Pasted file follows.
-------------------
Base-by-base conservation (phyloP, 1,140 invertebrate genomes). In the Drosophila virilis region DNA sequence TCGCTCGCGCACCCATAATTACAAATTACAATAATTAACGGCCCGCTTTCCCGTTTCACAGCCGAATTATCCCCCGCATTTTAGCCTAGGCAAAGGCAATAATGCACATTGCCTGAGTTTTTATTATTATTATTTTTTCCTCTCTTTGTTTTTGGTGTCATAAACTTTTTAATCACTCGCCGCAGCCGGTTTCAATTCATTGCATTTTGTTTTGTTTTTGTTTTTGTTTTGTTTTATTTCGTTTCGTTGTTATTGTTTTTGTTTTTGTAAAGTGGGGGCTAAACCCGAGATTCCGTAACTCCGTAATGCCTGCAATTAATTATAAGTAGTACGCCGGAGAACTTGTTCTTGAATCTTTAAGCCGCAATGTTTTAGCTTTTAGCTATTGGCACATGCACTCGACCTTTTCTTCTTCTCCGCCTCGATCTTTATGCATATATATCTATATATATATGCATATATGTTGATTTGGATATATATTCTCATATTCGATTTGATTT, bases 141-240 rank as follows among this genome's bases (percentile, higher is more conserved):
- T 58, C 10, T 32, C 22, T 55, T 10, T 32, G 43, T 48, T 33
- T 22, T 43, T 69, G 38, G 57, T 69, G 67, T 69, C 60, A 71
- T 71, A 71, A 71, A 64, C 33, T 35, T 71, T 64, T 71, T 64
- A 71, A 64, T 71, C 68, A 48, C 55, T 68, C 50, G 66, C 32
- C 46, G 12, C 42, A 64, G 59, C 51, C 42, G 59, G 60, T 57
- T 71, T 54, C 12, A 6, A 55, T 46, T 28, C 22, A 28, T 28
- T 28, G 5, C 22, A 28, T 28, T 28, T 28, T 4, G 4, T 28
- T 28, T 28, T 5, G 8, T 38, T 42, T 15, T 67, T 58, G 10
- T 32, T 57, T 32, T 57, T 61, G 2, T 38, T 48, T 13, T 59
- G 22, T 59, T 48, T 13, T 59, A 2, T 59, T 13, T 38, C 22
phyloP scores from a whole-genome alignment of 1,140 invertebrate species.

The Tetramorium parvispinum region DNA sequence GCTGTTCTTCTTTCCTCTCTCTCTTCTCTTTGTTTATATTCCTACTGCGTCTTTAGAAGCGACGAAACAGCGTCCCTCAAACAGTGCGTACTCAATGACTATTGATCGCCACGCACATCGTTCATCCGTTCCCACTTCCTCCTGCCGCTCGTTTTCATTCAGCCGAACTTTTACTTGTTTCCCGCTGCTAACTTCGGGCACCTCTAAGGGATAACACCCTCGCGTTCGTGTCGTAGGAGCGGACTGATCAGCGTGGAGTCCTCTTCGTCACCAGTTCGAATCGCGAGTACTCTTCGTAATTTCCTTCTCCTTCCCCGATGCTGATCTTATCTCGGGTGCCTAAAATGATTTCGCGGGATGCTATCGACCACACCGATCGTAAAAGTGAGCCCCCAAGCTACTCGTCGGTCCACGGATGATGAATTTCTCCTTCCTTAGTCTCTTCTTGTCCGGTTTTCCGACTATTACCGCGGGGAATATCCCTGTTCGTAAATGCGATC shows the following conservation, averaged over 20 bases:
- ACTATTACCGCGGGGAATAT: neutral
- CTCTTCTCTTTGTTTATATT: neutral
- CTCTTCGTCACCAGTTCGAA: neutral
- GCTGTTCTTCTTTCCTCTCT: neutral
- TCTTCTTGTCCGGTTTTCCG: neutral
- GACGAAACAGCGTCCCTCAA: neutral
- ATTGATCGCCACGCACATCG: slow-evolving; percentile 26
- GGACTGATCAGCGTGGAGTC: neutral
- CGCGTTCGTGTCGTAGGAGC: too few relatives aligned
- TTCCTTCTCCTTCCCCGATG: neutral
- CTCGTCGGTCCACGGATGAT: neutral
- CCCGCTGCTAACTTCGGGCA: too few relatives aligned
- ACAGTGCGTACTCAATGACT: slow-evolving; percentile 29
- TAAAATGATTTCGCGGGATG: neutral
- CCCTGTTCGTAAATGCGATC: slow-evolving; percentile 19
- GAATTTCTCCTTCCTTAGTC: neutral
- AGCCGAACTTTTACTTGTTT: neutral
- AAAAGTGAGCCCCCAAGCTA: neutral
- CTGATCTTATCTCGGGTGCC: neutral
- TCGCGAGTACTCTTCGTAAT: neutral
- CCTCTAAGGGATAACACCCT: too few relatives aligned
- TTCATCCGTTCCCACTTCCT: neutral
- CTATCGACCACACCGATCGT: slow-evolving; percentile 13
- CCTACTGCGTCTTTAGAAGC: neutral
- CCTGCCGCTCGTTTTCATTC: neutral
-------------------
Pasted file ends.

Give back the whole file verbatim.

Base-by-base conservation (phyloP, 1,140 invertebrate genomes). In the Drosophila virilis region DNA sequence TCGCTCGCGCACCCATAATTACAAATTACAATAATTAACGGCCCGCTTTCCCGTTTCACAGCCGAATTATCCCCCGCATTTTAGCCTAGGCAAAGGCAATAATGCACATTGCCTGAGTTTTTATTATTATTATTTTTTCCTCTCTTTGTTTTTGGTGTCATAAACTTTTTAATCACTCGCCGCAGCCGGTTTCAATTCATTGCATTTTGTTTTGTTTTTGTTTTTGTTTTGTTTTATTTCGTTTCGTTGTTATTGTTTTTGTTTTTGTAAAGTGGGGGCTAAACCCGAGATTCCGTAACTCCGTAATGCCTGCAATTAATTATAAGTAGTACGCCGGAGAACTTGTTCTTGAATCTTTAAGCCGCAATGTTTTAGCTTTTAGCTATTGGCACATGCACTCGACCTTTTCTTCTTCTCCGCCTCGATCTTTATGCATATATATCTATATATATATGCATATATGTTGATTTGGATATATATTCTCATATTCGATTTGATTT, bases 141-240 rank as follows among this genome's bases (percentile, higher is more conserved):
- T 58, C 10, T 32, C 22, T 55, T 10, T 32, G 43, T 48, T 33
- T 22, T 43, T 69, G 38, G 57, T 69, G 67, T 69, C 60, A 71
- T 71, A 71, A 71, A 64, C 33, T 35, T 71, T 64, T 71, T 64
- A 71, A 64, T 71, C 68, A 48, C 55, T 68, C 50, G 66, C 32
- C 46, G 12, C 42, A 64, G 59, C 51, C 42, G 59, G 60, T 57
- T 71, T 54, C 12, A 6, A 55, T 46, T 28, C 22, A 28, T 28
- T 28, G 5, C 22, A 28, T 28, T 28, T 28, T 4, G 4, T 28
- T 28, T 28, T 5, G 8, T 38, T 42, T 15, T 67, T 58, G 10
- T 32, T 57, T 32, T 57, T 61, G 2, T 38, T 48, T 13, T 59
- G 22, T 59, T 48, T 13, T 59, A 2, T 59, T 13, T 38, C 22
phyloP scores from a whole-genome alignment of 1,140 invertebrate species.

The Tetramorium parvispinum region DNA sequence GCTGTTCTTCTTTCCTCTCTCTCTTCTCTTTGTTTATATTCCTACTGCGTCTTTAGAAGCGACGAAACAGCGTCCCTCAAACAGTGCGTACTCAATGACTATTGATCGCCACGCACATCGTTCATCCGTTCCCACTTCCTCCTGCCGCTCGTTTTCATTCAGCCGAACTTTTACTTGTTTCCCGCTGCTAACTTCGGGCACCTCTAAGGGATAACACCCTCGCGTTCGTGTCGTAGGAGCGGACTGATCAGCGTGGAGTCCTCTTCGTCACCAGTTCGAATCGCGAGTACTCTTCGTAATTTCCTTCTCCTTCCCCGATGCTGATCTTATCTCGGGTGCCTAAAATGATTTCGCGGGATGCTATCGACCACACCGATCGTAAAAGTGAGCCCCCAAGCTACTCGTCGGTCCACGGATGATGAATTTCTCCTTCCTTAGTCTCTTCTTGTCCGGTTTTCCGACTATTACCGCGGGGAATATCCCTGTTCGTAAATGCGATC shows the following conservation, averaged over 20 bases:
- ACTATTACCGCGGGGAATAT: neutral
- CTCTTCTCTTTGTTTATATT: neutral
- CTCTTCGTCACCAGTTCGAA: neutral
- GCTGTTCTTCTTTCCTCTCT: neutral
- TCTTCTTGTCCGGTTTTCCG: neutral
- GACGAAACAGCGTCCCTCAA: neutral
- ATTGATCGCCACGCACATCG: slow-evolving; percentile 26
- GGACTGATCAGCGTGGAGTC: neutral
- CGCGTTCGTGTCGTAGGAGC: too few relatives aligned
- TTCCTTCTCCTTCCCCGATG: neutral
- CTCGTCGGTCCACGGATGAT: neutral
- CCCGCTGCTAACTTCGGGCA: too few relatives aligned
- ACAGTGCGTACTCAATGACT: slow-evolving; percentile 29
- TAAAATGATTTCGCGGGATG: neutral
- CCCTGTTCGTAAATGCGATC: slow-evolving; percentile 19
- GAATTTCTCCTTCCTTAGTC: neutral
- AGCCGAACTTTTACTTGTTT: neutral
- AAAAGTGAGCCCCCAAGCTA: neutral
- CTGATCTTATCTCGGGTGCC: neutral
- TCGCGAGTACTCTTCGTAAT: neutral
- CCTCTAAGGGATAACACCCT: too few relatives aligned
- TTCATCCGTTCCCACTTCCT: neutral
- CTATCGACCACACCGATCGT: slow-evolving; percentile 13
- CCTACTGCGTCTTTAGAAGC: neutral
- CCTGCCGCTCGTTTTCATTC: neutral